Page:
Corsicana Daily Sun, Corsicana, Texas


June 18, 2014

Guest Commentary: Fred DuBose

Oil to pecans

In the spring of 2013 I was in Clifton, Texas, visiting a couple of Corsicanans who retired there — Dave Megarity and Sue (Lynd) Megarity —when Dave told me a fascinating story about the discovery of oil in Corsicana on June 9, 1894. His grandfather Atticus “Ad” Megarity, then 17, was part of the Corsicana Water Development Company crew tapping an artesian well on South 12th — a well that kept oozing greasy black goo instead of H2O. Three tries, three oil seeps, and zero cause for celebration. Instead, nearby residents raised holy heck when oil leaked onto their sidewalks and lawns and created a mess the likes of which they had never seen.

Something told Ad he should collect a little of the oil as a souvenir. So he did, filling a discarded whiskey bottle by the side of the road and storing it in his garage. Flash forward to the 1940s, when Ad’s daughter-in-law (and Dave’s mother) Modena Shivers Megarity, who worked as a secretary, thought it wise to type a label for the bottle and paste it on.

So where did the bottle end up after Dave’s parents lived out their lives? At the Second Avenue home of his sister Shirley Ann, sitting atop the refrigerator year after year after year. When Shirley moved to a nursing home and donated her belongings to church and charity, Dave took it upon himself to retrieve the bottle and offer it to the City of Corsicana... and today, 125 years after Dave’s grandfather acted on impulse, the whiskey bottle of “first harvest oil” remains on display at the Visitor Center at the bottom of Beaton.

 I told Dave I couldn't thank him enough for the tale. His grandfather was among the men who, unbeknownst to them, were making history even as they royally ticked off the neighbors. Hearing a family story directly linked to the most important event ever to occur in our hometown gives it a human dimension, brings it to life, makes it real.

Oil made our town, and surely locals of every age and color benefited in some small way, whether daddy owned an oil well or not. At the dawn of the Roaring Twenties the population more than doubled as the local economy boomed. Agriculture also played a vital role: Navarro County was one of the leading cotton-growing counties in all of Texas, and in 1901 the city’s cotton gin was the largest in the world.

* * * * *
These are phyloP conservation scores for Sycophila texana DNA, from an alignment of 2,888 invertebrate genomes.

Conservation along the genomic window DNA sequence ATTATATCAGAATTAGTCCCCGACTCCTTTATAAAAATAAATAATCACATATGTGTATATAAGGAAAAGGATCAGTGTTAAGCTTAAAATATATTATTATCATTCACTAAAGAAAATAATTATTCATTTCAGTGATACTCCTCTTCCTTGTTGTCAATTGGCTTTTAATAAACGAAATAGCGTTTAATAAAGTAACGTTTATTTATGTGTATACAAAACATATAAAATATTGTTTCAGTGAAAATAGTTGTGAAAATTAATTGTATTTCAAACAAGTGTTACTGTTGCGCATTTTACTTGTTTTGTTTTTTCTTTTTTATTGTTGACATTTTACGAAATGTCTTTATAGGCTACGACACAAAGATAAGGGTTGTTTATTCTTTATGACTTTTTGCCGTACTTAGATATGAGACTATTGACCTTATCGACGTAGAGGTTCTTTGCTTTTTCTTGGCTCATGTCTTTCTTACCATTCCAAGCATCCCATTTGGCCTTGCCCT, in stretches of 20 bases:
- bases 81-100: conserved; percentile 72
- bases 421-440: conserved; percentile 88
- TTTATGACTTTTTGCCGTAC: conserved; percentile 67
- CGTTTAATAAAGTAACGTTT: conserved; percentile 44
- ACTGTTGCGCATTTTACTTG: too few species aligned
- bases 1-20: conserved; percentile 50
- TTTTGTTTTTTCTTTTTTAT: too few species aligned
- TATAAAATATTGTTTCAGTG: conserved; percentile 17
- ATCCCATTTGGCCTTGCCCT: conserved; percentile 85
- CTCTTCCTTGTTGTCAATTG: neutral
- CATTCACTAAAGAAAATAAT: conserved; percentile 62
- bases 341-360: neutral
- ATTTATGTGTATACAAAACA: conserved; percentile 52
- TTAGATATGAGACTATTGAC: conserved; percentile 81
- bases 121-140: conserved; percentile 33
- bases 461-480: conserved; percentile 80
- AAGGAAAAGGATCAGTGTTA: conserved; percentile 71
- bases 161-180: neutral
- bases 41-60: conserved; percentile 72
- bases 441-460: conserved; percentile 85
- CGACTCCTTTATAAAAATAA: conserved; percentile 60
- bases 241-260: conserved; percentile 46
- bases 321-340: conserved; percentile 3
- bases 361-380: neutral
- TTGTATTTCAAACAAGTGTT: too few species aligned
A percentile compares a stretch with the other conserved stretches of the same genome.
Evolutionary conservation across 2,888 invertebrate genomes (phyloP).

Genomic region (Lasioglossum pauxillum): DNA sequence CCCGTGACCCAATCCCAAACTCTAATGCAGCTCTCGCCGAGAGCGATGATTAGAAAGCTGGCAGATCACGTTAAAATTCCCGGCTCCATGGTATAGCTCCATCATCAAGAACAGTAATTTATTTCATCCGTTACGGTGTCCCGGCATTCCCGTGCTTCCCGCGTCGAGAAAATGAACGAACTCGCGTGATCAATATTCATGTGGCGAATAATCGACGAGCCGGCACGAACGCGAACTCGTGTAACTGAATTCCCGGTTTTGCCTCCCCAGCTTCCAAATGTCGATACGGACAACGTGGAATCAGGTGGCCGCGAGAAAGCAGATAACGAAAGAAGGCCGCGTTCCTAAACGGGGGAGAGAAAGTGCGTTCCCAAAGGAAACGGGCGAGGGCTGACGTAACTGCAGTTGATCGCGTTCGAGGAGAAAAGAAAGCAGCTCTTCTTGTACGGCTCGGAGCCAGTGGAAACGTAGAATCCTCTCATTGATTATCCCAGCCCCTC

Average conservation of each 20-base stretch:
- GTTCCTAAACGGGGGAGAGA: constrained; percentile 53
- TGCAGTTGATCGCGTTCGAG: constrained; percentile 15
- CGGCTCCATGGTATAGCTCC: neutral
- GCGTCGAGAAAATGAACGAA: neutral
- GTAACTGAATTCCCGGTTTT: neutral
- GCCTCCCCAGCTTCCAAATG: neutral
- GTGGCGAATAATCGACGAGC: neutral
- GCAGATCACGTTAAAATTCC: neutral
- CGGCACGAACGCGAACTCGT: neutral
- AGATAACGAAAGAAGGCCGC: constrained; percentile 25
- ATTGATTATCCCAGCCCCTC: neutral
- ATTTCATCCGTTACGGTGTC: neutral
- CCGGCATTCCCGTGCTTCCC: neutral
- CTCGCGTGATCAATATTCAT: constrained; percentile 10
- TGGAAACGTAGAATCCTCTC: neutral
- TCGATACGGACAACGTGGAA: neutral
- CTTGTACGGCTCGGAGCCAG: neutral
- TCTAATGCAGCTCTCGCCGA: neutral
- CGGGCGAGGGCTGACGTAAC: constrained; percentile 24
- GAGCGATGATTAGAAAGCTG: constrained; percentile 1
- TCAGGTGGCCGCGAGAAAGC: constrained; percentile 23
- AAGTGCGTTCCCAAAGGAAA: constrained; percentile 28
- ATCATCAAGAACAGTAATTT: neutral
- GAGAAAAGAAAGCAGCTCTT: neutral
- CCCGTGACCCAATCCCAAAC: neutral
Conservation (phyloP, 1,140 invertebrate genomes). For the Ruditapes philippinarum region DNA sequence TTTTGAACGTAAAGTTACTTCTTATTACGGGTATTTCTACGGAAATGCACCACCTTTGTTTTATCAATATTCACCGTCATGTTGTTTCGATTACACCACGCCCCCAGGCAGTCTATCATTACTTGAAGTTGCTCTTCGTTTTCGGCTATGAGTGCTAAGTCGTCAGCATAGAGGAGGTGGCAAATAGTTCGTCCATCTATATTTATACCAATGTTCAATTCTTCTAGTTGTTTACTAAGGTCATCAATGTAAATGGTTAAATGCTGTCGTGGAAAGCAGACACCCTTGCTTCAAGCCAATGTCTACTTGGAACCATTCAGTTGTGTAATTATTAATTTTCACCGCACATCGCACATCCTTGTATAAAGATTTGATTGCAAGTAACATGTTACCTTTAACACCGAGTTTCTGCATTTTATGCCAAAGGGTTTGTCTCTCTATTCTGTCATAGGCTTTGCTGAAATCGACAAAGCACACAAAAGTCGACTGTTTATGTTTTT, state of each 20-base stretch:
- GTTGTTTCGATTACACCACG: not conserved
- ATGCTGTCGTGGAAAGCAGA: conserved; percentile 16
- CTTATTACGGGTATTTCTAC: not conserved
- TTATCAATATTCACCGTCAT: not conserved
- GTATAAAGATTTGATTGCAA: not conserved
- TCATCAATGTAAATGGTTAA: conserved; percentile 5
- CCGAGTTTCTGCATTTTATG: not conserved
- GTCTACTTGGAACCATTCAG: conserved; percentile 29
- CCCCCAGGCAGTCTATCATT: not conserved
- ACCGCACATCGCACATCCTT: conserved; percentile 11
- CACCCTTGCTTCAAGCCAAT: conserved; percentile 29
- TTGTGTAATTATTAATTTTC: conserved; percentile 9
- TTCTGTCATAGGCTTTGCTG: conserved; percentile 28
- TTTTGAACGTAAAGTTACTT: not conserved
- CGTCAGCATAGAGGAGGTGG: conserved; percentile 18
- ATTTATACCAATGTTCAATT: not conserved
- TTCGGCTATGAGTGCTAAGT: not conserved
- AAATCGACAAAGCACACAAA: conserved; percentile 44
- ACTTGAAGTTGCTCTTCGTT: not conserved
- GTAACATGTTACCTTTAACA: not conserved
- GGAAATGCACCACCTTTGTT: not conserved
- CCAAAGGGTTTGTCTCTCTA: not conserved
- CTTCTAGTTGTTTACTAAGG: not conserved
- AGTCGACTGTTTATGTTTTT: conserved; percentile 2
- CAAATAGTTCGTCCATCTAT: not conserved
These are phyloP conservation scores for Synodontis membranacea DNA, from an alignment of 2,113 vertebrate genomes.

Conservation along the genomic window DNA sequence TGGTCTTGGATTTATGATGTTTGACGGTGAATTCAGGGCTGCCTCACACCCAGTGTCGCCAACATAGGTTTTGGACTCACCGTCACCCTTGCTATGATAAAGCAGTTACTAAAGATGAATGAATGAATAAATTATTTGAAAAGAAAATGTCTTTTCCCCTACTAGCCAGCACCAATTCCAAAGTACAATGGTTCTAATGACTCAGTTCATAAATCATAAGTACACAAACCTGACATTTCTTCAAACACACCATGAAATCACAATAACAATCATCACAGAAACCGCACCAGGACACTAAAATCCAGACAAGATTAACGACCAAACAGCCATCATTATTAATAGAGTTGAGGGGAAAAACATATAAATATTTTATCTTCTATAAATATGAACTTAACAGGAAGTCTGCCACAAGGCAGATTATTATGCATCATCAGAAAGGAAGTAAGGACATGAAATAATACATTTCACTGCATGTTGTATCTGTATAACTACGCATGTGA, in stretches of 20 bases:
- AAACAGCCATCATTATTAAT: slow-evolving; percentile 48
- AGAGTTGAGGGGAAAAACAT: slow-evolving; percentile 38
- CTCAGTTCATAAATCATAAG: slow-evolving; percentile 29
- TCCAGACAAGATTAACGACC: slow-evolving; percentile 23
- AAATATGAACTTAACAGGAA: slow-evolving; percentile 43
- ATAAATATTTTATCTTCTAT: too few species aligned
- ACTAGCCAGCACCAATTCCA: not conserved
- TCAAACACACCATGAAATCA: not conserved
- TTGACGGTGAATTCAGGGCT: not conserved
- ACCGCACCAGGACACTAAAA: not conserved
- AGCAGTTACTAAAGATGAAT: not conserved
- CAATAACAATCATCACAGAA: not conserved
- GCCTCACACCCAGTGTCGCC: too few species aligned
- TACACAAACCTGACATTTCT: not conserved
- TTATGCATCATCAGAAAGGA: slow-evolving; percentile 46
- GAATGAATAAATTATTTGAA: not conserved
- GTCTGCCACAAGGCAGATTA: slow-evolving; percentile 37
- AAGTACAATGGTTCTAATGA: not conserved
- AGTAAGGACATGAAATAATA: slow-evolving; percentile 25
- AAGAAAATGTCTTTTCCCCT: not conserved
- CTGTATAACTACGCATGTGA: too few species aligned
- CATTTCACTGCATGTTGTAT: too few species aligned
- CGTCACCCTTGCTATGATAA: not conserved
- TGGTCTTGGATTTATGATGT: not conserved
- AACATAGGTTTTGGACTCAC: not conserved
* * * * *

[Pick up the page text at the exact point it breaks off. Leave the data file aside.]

In the early 1960s I worked at the Daily Sun after school, and one day happened upon a yellowed Chamber of Commerce brochure boasting that in 1928 Corsicana had the highest per capita income in the nation. I later came across an insert slipped into the program for a John Phillip Sousa concert held in December 1925, and it claimed Corsicana was the richest per capita in the whole world. So, not surprisingly, those of who started school some three decades later ran from the poorest of the poor to the richest of the rich, and we grew up seeing how the other half lived.

Today the Big C of our youth has changed in more ways than one, and not just because Big C is now The Can. We mourn the loss of landmark businesses and houses, but time was not on the city’s side: The 1960s were less than two decades removed from World War II, the post-war boom was in full swing, and progress was the byword. Had the historic preservation movement gained steam 10 years earlier, the monumental Carnegie Library might be a bustling community center with central air and heat, and the neighboring YMCA (that stucco jewel straight out of Santa Fe) a lap-of-luxury retirement home. The picture-perfect renovations of Temple Beth-el and the Palace Theatre show us what historic preservation looks like.

Be that as it may, no city or town on earth is perfect — and home is home. Like most of my CHS classmates, I haven’t lived in Corsicana for more than half a century, yet each time I pass Chambers Creek and exit on Business 45 I feel something at once visceral and subliminal, something hard to describe: call it a fullness of heart, a sense of contentment, a feeling I’m back where I belong — to me, proof that just as “You can take the boy out of Texas but you can’t take Texas out of the boy,” nothing can take the home out of hometown. And if a pecan-laden fruitcake has replaced oil, cotton, and great wealth as Corsicana’s claim to fame, it has given our city just one more superlative to take pride in.


Native Corsicanan Fred DuBose (Corsicana High School Class of 1963) retired as Editorial Director of Reader’s Digest Illustrated Reference Books and is now the proprietor of Run It By


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